After news broke Monday that a missing Roseville restaurateur was in default on a $1.5 million loan from a city nonprofit, a friend of the eatery owner scoffed at the notion that Steve Pease would disappear over a $9,000 monthly payment.
“Steve is not going to leave town (over) $9,000,” said Chris Maudru, who has been leading the effort to locate the primary owner of Sammy’s Rockin’ Island Bar & Grill. “Some people have speculated that he took the money and ran ... he would have been taking his own money. That just doesn’t make sense.”
The Roseville Community Development Corporation announced Monday that Pease was in default on the loan the agency had granted him to help kick-start his Sammy Hagar-themed restaurant a little more than a year ago on Vernon Street.
Pease, 57, was last seen Nov. 3 when he checked out of a Fort Bragg motel and drove off in a rental car. With Pease gone, the restaurant – a key component in efforts to revitalize Roseville’s downtown – closed its doors Nov. 10. Maudru said efforts over the weekend to find Pease were unsuccessful.
“The closure of the restaurant is particularly disconcerting, as it coincides with the announcement of the disappearance of Steve Pease. Steve has been an active member of the community and a pioneer in downtown development,” the Roseville Community Development Corporation said in a statement.
“While media and public interest were high due to the disappearance of one of the owners, the RCDC staff and legal counsel were exploring next steps regarding the protection of RCDC interests and ability to reopen the restaurant,” the statement reads.
On Feb. 22, 2012, the RCDC finalized an agreement to lend Pease’s company $1,512,500, made in 19 payments, to assist in capital improvements needed to open a major restaurant and entertainment venue at 238 Vernon St. Sammy’s Rockin’ Island Bar & Grill opened in September 2012 with much fanfare, including a visit from the rock musician behind the bar’s name.
In September of this year, the business made its first payment of $9,165.45, but it did not make the payment due Oct. 22, said Howard Rudd, the chairman of the development corporation board.
“A notice of default was delivered on Thursday, Nov. 14, to Innova (Pease’s company) alerting them of the late payment and providing the contractually mandated opportunity to cure the deficiency,” the RCDC release said.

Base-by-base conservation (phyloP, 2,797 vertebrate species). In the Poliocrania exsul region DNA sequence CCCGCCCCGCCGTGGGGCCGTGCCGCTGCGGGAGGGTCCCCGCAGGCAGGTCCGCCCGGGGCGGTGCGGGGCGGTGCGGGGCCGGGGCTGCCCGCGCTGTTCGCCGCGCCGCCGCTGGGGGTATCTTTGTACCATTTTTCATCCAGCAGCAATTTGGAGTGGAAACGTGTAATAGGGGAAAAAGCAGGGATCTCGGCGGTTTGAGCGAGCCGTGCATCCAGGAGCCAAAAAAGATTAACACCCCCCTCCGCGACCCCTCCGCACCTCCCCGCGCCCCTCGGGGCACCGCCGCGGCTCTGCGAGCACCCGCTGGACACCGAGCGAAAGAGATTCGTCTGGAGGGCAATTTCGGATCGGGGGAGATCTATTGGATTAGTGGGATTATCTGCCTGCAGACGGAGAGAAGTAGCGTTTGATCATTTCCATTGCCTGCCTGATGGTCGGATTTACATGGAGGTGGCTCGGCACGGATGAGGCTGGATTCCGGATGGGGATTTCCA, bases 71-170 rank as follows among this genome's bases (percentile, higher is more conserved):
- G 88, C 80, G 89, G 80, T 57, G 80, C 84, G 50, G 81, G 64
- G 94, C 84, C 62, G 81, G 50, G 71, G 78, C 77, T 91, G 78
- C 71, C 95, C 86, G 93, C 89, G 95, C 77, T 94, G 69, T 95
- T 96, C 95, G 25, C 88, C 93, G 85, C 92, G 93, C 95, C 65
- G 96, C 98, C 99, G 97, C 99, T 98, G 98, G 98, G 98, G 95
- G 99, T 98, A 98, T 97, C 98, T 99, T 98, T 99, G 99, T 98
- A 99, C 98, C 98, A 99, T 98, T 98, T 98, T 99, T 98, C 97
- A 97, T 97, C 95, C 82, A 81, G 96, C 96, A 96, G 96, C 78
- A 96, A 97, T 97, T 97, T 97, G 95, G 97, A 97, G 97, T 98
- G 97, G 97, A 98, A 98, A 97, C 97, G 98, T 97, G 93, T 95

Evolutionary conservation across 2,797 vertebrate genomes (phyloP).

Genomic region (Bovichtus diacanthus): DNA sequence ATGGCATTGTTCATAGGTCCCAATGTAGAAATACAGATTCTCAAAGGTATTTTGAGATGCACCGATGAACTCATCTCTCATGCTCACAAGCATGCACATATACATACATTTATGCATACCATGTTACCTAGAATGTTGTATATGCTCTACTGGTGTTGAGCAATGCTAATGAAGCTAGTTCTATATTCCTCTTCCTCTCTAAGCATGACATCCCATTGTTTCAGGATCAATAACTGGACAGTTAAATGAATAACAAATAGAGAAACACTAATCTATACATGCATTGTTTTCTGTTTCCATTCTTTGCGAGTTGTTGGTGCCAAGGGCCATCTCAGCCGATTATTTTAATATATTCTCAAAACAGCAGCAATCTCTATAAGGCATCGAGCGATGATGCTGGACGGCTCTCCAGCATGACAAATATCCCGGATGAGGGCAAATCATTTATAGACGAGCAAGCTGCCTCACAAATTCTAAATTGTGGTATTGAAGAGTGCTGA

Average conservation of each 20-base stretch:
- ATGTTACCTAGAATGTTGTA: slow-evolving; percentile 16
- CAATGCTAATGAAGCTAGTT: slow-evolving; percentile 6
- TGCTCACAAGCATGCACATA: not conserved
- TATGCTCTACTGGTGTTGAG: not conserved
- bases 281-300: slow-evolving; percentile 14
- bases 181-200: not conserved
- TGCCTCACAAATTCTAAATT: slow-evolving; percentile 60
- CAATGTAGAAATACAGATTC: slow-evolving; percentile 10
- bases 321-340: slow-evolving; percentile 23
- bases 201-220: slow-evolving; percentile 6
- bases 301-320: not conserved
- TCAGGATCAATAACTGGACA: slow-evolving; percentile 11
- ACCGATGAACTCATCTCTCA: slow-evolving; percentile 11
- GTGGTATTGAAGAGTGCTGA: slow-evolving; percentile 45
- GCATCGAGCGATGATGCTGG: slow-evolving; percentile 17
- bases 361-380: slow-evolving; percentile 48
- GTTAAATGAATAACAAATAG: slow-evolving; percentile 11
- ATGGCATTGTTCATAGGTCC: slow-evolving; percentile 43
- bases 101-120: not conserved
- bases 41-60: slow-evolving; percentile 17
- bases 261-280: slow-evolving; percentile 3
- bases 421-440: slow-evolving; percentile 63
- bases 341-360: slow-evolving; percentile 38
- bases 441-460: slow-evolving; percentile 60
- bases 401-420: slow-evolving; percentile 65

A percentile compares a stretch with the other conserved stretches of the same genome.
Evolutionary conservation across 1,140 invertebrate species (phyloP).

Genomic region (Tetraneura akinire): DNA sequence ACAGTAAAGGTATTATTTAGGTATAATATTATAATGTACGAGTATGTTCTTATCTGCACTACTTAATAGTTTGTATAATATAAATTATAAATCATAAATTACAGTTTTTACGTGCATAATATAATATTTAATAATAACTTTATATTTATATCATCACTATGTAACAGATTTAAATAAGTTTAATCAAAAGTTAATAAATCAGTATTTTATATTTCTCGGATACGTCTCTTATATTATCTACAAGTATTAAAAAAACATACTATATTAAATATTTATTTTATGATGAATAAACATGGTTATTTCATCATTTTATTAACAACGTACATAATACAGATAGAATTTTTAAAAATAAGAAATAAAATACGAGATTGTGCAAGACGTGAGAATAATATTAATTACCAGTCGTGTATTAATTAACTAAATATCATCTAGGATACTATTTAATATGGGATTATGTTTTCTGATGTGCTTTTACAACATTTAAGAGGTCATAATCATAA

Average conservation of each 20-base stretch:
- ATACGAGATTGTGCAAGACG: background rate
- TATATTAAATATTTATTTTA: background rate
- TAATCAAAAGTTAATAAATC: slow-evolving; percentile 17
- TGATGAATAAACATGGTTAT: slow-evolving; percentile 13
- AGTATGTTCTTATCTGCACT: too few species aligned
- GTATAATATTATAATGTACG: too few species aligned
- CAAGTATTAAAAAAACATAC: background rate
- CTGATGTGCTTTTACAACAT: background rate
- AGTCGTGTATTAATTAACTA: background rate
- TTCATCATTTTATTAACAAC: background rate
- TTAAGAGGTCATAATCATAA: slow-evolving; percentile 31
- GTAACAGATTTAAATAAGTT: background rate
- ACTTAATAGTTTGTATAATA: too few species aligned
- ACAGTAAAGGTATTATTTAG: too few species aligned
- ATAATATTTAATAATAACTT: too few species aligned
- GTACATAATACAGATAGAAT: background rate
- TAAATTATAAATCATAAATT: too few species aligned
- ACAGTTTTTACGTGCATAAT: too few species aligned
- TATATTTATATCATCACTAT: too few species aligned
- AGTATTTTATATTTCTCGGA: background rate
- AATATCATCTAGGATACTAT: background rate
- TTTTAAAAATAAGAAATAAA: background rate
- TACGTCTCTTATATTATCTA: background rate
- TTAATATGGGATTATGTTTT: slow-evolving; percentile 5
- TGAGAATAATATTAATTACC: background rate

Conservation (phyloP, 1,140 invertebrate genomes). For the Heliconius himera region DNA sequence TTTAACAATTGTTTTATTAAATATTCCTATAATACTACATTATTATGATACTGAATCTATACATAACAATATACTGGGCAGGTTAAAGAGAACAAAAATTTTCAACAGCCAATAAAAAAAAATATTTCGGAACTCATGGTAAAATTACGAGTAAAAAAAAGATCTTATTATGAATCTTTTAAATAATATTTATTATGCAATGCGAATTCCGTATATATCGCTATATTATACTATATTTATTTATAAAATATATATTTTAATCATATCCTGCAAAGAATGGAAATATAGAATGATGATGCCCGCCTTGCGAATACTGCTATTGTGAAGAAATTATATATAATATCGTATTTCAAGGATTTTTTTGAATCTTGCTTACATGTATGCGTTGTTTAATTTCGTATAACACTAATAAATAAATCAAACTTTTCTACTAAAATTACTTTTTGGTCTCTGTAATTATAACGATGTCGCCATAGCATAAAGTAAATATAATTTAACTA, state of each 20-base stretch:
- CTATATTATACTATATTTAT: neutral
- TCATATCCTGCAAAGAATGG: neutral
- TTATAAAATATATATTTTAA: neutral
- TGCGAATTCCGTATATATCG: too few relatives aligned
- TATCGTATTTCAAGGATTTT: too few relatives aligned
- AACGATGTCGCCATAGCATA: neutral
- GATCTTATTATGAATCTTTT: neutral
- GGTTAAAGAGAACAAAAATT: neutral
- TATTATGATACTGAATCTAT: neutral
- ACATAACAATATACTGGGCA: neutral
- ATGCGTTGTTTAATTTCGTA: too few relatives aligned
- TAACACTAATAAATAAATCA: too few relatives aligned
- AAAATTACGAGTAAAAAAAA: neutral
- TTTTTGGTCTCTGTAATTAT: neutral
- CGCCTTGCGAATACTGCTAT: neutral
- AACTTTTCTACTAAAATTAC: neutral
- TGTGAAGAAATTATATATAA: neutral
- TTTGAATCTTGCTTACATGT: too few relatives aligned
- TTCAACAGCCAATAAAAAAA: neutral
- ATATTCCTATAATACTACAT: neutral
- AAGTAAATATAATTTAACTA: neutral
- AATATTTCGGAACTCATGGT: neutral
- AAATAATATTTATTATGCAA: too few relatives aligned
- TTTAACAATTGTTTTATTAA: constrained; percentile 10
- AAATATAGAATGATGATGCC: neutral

Rudd said his group had no advance notice that the business would miss the payment.
“There wasn’t any indication he was struggling. There were a lot of people that were in and out of the restaurant,” Rudd said. He said missing a payment was not the end of the world, but in that scenario, most people would reach out in an attempt to change the terms of the loan or get an extension.
Maudru said Pease had at least five businesses and plenty of assets, including his home, which was recently placed on the market, and a $70,000 Rolls Royce still in the garage.
“Being late on a payment of that amount is not insurmountable,” Maudru said. “Whatever stress was there, it was not financial.”
Pease spoke of “clearing his head” when he phoned his ex-wife from Las Vegas on Oct. 28.
Leaving town out of money woes doesn’t sound like Pease, said Roseville Mayor Susan Rohan, who is in England on a city-related trip. “This is extremely hard to imagine. The person I know is much more of a fighter and far more resilient than that.”
Officials said they are now focused on pursuing options to reopen the restaurant. Pease’s business partner Jon Yip has not spoken to the media or the development corporation since Pease’s disappearance.
The RCDC was formed in 2010 with a $5 million loan from the city. The five-member community board was tasked with using the funds for “property acquisitions, business loans in the larger Downtown Roseville area and formation/operations costs.”
The nonprofit holds several other adjacent properties that have tenants in the process of opening businesses, and Pease was involved in inking those deals. The development corporation also is heavily involved in marketing the city and creating a business improvement district.
While city officials and the development corporation say their goal is to see the restaurant quickly reopen, untangling the property ownership in Pease’s absence could take months, some experts said. Officials said the loan-financed improvements to the property won’t be lost, even if the restaurant has to change hands to reopen.
Rudd said long term he’s not worried about recouping the investment. But questions remain over how long the investment will be inactive with the restaurant closed.
Dissolving a partnership – even when both parties are present – takes time, said Brian Slocum, who teaches at McGeorge School of Law. The quickest route would be to identify someone within the business who has the authority to act in Pease’s absence. Given the fact that Yip could not keep the doors open with Pease gone, that’s a less likely scenario.
“It sounds like you are going to have a typical foreclosure process to go through,” said Val Toppenberg, a real estate consultant who previously ran the city of West Sacramento’s redevelopment agency.
“I don’t think it’s going to be weeks. It’s going to be a few months,” Toppenberg said. “This is very unfortunate for the economic development needs of Roseville.”